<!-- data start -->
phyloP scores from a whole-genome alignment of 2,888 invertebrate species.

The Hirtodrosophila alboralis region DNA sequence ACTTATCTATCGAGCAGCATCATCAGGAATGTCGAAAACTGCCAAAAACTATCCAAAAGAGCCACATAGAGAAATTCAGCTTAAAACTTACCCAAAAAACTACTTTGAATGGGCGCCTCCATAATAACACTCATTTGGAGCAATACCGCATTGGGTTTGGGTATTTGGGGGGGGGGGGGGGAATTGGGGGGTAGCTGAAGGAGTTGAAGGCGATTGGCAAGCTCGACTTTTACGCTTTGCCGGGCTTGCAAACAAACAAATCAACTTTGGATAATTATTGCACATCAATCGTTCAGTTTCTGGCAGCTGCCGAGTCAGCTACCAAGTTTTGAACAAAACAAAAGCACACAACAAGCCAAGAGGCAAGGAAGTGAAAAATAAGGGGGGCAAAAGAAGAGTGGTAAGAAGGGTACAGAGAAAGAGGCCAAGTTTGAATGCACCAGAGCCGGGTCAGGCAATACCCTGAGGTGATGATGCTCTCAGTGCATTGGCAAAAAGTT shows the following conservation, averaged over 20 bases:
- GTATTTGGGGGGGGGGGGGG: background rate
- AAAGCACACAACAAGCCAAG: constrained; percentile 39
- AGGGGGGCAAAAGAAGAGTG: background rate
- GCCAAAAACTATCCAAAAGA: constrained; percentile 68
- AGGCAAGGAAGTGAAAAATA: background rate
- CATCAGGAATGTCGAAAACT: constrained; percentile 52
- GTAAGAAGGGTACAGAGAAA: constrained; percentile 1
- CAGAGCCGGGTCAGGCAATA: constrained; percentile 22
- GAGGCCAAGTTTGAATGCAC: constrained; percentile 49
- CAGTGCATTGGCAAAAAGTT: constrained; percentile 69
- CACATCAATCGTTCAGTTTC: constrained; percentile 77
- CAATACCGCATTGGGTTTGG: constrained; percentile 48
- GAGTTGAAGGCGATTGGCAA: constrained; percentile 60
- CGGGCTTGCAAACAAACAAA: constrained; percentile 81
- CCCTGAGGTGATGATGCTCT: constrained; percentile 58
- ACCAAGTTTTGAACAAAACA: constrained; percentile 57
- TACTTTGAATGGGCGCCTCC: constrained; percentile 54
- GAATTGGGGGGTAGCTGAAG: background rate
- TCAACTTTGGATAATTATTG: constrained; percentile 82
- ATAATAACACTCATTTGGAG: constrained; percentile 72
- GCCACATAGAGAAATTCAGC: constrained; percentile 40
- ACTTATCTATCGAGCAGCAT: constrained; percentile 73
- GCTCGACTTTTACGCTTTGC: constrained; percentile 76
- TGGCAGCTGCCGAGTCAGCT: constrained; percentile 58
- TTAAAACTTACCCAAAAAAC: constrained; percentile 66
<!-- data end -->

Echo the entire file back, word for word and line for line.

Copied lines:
phyloP scores from a whole-genome alignment of 2,888 invertebrate species.

The Hirtodrosophila alboralis region DNA sequence ACTTATCTATCGAGCAGCATCATCAGGAATGTCGAAAACTGCCAAAAACTATCCAAAAGAGCCACATAGAGAAATTCAGCTTAAAACTTACCCAAAAAACTACTTTGAATGGGCGCCTCCATAATAACACTCATTTGGAGCAATACCGCATTGGGTTTGGGTATTTGGGGGGGGGGGGGGGAATTGGGGGGTAGCTGAAGGAGTTGAAGGCGATTGGCAAGCTCGACTTTTACGCTTTGCCGGGCTTGCAAACAAACAAATCAACTTTGGATAATTATTGCACATCAATCGTTCAGTTTCTGGCAGCTGCCGAGTCAGCTACCAAGTTTTGAACAAAACAAAAGCACACAACAAGCCAAGAGGCAAGGAAGTGAAAAATAAGGGGGGCAAAAGAAGAGTGGTAAGAAGGGTACAGAGAAAGAGGCCAAGTTTGAATGCACCAGAGCCGGGTCAGGCAATACCCTGAGGTGATGATGCTCTCAGTGCATTGGCAAAAAGTT shows the following conservation, averaged over 20 bases:
- GTATTTGGGGGGGGGGGGGG: background rate
- AAAGCACACAACAAGCCAAG: constrained; percentile 39
- AGGGGGGCAAAAGAAGAGTG: background rate
- GCCAAAAACTATCCAAAAGA: constrained; percentile 68
- AGGCAAGGAAGTGAAAAATA: background rate
- CATCAGGAATGTCGAAAACT: constrained; percentile 52
- GTAAGAAGGGTACAGAGAAA: constrained; percentile 1
- CAGAGCCGGGTCAGGCAATA: constrained; percentile 22
- GAGGCCAAGTTTGAATGCAC: constrained; percentile 49
- CAGTGCATTGGCAAAAAGTT: constrained; percentile 69
- CACATCAATCGTTCAGTTTC: constrained; percentile 77
- CAATACCGCATTGGGTTTGG: constrained; percentile 48
- GAGTTGAAGGCGATTGGCAA: constrained; percentile 60
- CGGGCTTGCAAACAAACAAA: constrained; percentile 81
- CCCTGAGGTGATGATGCTCT: constrained; percentile 58
- ACCAAGTTTTGAACAAAACA: constrained; percentile 57
- TACTTTGAATGGGCGCCTCC: constrained; percentile 54
- GAATTGGGGGGTAGCTGAAG: background rate
- TCAACTTTGGATAATTATTG: constrained; percentile 82
- ATAATAACACTCATTTGGAG: constrained; percentile 72
- GCCACATAGAGAAATTCAGC: constrained; percentile 40
- ACTTATCTATCGAGCAGCAT: constrained; percentile 73
- GCTCGACTTTTACGCTTTGC: constrained; percentile 76
- TGGCAGCTGCCGAGTCAGCT: constrained; percentile 58
- TTAAAACTTACCCAAAAAAC: constrained; percentile 66